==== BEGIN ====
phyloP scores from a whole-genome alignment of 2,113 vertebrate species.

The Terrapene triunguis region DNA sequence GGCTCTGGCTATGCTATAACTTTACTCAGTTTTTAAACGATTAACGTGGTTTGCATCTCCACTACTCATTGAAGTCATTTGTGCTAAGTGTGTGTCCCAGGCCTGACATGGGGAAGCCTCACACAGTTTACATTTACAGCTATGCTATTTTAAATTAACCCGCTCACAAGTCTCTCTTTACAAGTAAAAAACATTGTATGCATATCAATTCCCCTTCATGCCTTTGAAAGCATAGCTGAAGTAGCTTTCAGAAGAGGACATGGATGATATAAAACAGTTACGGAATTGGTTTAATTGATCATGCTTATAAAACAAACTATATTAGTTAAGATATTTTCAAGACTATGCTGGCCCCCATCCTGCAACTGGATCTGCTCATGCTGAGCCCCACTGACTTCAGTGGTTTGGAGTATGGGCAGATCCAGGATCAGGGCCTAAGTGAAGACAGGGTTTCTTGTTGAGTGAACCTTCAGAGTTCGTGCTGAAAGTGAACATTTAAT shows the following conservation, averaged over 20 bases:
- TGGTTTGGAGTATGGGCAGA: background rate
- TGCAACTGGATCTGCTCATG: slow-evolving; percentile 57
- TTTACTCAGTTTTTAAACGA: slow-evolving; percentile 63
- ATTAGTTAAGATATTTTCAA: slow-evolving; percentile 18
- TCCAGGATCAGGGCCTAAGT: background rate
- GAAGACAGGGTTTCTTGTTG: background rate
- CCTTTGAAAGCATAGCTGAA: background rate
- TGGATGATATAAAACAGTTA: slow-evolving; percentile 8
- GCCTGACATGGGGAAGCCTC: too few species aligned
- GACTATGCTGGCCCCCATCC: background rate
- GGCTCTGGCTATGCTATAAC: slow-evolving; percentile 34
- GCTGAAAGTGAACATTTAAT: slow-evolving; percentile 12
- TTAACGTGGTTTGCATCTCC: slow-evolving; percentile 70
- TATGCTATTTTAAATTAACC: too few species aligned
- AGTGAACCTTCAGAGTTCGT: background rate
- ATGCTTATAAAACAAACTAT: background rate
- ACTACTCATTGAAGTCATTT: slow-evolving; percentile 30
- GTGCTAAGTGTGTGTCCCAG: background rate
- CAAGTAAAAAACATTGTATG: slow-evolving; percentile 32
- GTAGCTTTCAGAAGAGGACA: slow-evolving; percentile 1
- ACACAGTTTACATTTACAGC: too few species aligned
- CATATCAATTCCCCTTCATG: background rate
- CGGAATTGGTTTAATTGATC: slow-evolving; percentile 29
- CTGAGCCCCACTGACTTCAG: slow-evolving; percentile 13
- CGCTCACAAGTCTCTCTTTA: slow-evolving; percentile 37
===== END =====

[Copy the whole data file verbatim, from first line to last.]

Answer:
phyloP scores from a whole-genome alignment of 2,113 vertebrate species.

The Terrapene triunguis region DNA sequence GGCTCTGGCTATGCTATAACTTTACTCAGTTTTTAAACGATTAACGTGGTTTGCATCTCCACTACTCATTGAAGTCATTTGTGCTAAGTGTGTGTCCCAGGCCTGACATGGGGAAGCCTCACACAGTTTACATTTACAGCTATGCTATTTTAAATTAACCCGCTCACAAGTCTCTCTTTACAAGTAAAAAACATTGTATGCATATCAATTCCCCTTCATGCCTTTGAAAGCATAGCTGAAGTAGCTTTCAGAAGAGGACATGGATGATATAAAACAGTTACGGAATTGGTTTAATTGATCATGCTTATAAAACAAACTATATTAGTTAAGATATTTTCAAGACTATGCTGGCCCCCATCCTGCAACTGGATCTGCTCATGCTGAGCCCCACTGACTTCAGTGGTTTGGAGTATGGGCAGATCCAGGATCAGGGCCTAAGTGAAGACAGGGTTTCTTGTTGAGTGAACCTTCAGAGTTCGTGCTGAAAGTGAACATTTAAT shows the following conservation, averaged over 20 bases:
- TGGTTTGGAGTATGGGCAGA: background rate
- TGCAACTGGATCTGCTCATG: slow-evolving; percentile 57
- TTTACTCAGTTTTTAAACGA: slow-evolving; percentile 63
- ATTAGTTAAGATATTTTCAA: slow-evolving; percentile 18
- TCCAGGATCAGGGCCTAAGT: background rate
- GAAGACAGGGTTTCTTGTTG: background rate
- CCTTTGAAAGCATAGCTGAA: background rate
- TGGATGATATAAAACAGTTA: slow-evolving; percentile 8
- GCCTGACATGGGGAAGCCTC: too few species aligned
- GACTATGCTGGCCCCCATCC: background rate
- GGCTCTGGCTATGCTATAAC: slow-evolving; percentile 34
- GCTGAAAGTGAACATTTAAT: slow-evolving; percentile 12
- TTAACGTGGTTTGCATCTCC: slow-evolving; percentile 70
- TATGCTATTTTAAATTAACC: too few species aligned
- AGTGAACCTTCAGAGTTCGT: background rate
- ATGCTTATAAAACAAACTAT: background rate
- ACTACTCATTGAAGTCATTT: slow-evolving; percentile 30
- GTGCTAAGTGTGTGTCCCAG: background rate
- CAAGTAAAAAACATTGTATG: slow-evolving; percentile 32
- GTAGCTTTCAGAAGAGGACA: slow-evolving; percentile 1
- ACACAGTTTACATTTACAGC: too few species aligned
- CATATCAATTCCCCTTCATG: background rate
- CGGAATTGGTTTAATTGATC: slow-evolving; percentile 29
- CTGAGCCCCACTGACTTCAG: slow-evolving; percentile 13
- CGCTCACAAGTCTCTCTTTA: slow-evolving; percentile 37